Obama’s isolationismU.S. President Barack Obama stressed the plight of American workers in the manufacturing sector during his inauguration speech. Offering relief to the staggering Big Three automakers appears to be a manifestation of that concern.
The same can be said about the “Buy American” provision, which forces the use of only American-made steel in economic stimulus projects.
The protectionist inclinations the world had been worrying about are surfacing. The new U.S. government wants to renegotiate the Korea?U.S. free trade agreement, and wants to overhaul the longstanding North American Free Trade Agreement. This represents a contrast from the Bush administration, which focused on liberalism and free trade.
The United States is also pressuring China. During his confirmation hearings, Timothy Geithner, the secretary of the treasury, said China’s currency manipulation remains a grave problem. A bill has been submitted to the U.S. Congress that imposes retaliatory tariffs on countries that manipulate their currency.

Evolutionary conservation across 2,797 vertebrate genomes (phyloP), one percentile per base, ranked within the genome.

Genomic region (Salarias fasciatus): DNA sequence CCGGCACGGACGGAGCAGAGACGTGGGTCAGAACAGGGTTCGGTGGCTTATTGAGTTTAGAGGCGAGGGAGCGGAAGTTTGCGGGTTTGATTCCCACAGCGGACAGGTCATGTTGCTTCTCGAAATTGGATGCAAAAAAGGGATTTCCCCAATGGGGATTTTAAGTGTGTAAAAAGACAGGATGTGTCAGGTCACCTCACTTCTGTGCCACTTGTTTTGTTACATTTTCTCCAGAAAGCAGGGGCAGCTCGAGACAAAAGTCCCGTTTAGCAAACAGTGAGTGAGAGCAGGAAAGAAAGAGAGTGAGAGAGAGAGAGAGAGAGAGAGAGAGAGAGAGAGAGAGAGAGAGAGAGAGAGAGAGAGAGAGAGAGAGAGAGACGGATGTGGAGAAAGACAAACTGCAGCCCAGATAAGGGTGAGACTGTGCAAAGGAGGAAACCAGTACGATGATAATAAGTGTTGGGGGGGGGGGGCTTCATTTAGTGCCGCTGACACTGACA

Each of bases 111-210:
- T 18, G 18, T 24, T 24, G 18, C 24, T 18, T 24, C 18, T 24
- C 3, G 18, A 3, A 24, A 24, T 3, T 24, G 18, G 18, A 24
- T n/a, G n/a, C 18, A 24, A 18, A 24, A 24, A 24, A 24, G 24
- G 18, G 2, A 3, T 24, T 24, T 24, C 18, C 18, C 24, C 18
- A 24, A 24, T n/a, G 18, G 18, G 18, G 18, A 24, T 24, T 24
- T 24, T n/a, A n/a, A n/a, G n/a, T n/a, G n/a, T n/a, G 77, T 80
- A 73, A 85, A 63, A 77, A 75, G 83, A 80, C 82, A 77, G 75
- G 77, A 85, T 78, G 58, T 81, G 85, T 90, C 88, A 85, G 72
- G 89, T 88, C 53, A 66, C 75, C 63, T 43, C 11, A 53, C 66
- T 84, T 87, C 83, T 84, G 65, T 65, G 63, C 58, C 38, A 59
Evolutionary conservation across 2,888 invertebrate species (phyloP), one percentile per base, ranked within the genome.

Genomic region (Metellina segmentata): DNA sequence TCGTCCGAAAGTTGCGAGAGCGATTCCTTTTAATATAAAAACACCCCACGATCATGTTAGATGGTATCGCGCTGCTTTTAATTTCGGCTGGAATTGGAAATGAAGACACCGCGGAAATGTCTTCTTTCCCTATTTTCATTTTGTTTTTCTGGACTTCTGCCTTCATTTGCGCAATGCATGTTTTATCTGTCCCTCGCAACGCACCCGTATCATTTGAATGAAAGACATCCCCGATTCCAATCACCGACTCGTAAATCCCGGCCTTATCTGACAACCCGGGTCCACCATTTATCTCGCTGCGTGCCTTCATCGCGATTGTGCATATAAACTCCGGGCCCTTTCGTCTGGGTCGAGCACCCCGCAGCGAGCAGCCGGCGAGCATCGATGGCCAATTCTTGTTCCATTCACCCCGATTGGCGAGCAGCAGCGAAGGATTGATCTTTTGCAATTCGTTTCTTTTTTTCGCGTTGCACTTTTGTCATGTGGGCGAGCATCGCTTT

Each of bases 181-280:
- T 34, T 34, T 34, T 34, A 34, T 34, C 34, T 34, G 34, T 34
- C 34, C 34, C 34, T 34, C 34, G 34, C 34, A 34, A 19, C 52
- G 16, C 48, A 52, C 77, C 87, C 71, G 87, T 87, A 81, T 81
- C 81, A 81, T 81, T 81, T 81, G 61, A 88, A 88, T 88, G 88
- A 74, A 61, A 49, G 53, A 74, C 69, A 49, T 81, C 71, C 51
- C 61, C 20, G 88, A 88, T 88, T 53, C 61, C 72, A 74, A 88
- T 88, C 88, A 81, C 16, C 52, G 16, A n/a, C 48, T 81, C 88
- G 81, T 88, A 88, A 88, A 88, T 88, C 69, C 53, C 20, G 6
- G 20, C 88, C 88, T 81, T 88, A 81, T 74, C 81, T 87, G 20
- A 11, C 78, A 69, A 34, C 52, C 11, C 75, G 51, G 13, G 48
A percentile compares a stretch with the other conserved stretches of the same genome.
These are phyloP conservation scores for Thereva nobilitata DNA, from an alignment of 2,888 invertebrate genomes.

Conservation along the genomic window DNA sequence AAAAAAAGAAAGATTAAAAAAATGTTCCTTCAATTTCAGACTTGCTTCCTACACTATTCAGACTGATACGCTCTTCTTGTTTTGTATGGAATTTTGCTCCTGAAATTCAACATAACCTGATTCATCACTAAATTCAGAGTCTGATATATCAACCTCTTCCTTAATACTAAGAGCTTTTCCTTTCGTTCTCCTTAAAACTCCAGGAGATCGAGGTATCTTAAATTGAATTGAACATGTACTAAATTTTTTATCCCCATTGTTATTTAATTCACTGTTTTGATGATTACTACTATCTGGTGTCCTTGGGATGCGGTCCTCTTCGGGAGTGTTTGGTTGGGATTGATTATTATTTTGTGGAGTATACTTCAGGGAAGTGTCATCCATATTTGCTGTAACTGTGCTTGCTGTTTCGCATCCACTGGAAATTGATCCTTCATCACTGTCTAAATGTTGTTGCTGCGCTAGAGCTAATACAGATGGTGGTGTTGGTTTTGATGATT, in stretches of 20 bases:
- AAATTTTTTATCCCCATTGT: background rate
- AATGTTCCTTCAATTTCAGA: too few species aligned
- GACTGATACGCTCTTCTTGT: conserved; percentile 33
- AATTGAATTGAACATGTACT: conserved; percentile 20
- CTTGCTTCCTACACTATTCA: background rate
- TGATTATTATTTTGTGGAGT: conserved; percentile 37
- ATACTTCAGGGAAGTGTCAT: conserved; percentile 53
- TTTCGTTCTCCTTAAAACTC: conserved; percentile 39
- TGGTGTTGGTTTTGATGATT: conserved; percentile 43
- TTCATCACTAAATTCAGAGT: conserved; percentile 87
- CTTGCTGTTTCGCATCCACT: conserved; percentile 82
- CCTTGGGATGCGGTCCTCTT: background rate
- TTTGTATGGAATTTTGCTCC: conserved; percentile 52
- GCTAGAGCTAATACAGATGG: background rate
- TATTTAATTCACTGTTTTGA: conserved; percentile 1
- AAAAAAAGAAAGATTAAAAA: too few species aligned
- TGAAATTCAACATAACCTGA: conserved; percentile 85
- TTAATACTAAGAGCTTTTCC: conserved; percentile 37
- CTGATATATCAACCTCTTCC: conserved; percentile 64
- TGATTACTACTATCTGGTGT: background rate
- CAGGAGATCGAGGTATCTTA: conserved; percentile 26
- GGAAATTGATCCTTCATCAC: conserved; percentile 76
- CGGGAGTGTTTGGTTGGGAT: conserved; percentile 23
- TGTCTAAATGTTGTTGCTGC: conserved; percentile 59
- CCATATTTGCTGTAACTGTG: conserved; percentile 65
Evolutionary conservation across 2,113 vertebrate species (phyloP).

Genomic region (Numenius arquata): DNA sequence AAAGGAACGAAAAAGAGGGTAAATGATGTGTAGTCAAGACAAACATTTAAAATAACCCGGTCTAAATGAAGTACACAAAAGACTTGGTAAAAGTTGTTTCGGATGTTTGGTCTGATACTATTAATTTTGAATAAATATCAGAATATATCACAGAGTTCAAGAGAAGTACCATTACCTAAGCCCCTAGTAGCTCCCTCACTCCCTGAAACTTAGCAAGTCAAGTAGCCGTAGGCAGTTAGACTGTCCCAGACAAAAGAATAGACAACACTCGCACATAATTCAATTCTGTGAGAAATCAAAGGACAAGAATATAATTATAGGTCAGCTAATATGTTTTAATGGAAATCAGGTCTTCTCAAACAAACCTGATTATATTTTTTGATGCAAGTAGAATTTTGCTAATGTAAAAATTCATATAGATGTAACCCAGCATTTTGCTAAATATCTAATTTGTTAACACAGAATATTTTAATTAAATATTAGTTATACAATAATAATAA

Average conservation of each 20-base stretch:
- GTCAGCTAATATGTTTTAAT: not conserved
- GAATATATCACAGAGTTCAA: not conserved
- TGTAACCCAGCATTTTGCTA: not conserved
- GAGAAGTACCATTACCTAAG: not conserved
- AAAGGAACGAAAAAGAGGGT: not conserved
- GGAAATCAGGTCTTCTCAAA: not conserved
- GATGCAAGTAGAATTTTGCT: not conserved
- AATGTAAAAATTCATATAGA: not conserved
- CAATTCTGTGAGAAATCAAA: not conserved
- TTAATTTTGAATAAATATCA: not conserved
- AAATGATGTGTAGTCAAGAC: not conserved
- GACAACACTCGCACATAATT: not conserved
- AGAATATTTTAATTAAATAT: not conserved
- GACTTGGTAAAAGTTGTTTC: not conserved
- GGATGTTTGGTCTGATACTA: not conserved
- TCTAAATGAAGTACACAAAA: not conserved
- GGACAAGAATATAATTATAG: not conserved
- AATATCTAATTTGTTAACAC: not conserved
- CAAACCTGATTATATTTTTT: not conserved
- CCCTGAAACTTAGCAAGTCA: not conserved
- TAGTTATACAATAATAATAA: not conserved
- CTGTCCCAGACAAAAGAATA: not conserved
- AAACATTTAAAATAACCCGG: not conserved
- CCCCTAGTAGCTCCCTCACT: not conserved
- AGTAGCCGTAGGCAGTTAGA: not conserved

China’s Prime Minister Wen Jiabao responded immediately, suggesting that China might stop purchasing U.S. bonds, saying, “Whether we will buy more U.S. Treasury bonds, and if so how many, will be decided in accordance with China’s own needs.”
Obviously, the excessive devaluation of the Chinese yuan is something we have to fix in the global economic scheme. But if the United States and China continue their squabble during the worldwide economic recession, the future can’t be all that bright.
Fortunately, President Obama put the brakes on the Congressional move to extend coverage of the Buy American provision. However, it seemed as though he had been forced into action by domestic and international criticism. And the measure hasn’t been completely taken off the table.
At this juncture, protectionist trade measures and the U.S.?China confrontation can do absolutely no good for anyone. Obama’s recent moves are rather aggressive for someone in the early phase of his administration.
Differences and disagreements in currency and trade matters should be resolved within the framework of the World Trade Organization, not through threats and retaliation. Viewing the world economy through the eyes of the American laborer is a dangerous exercise.
President Obama must return to free trade and international cooperation. That will help the United States and the rest of the world.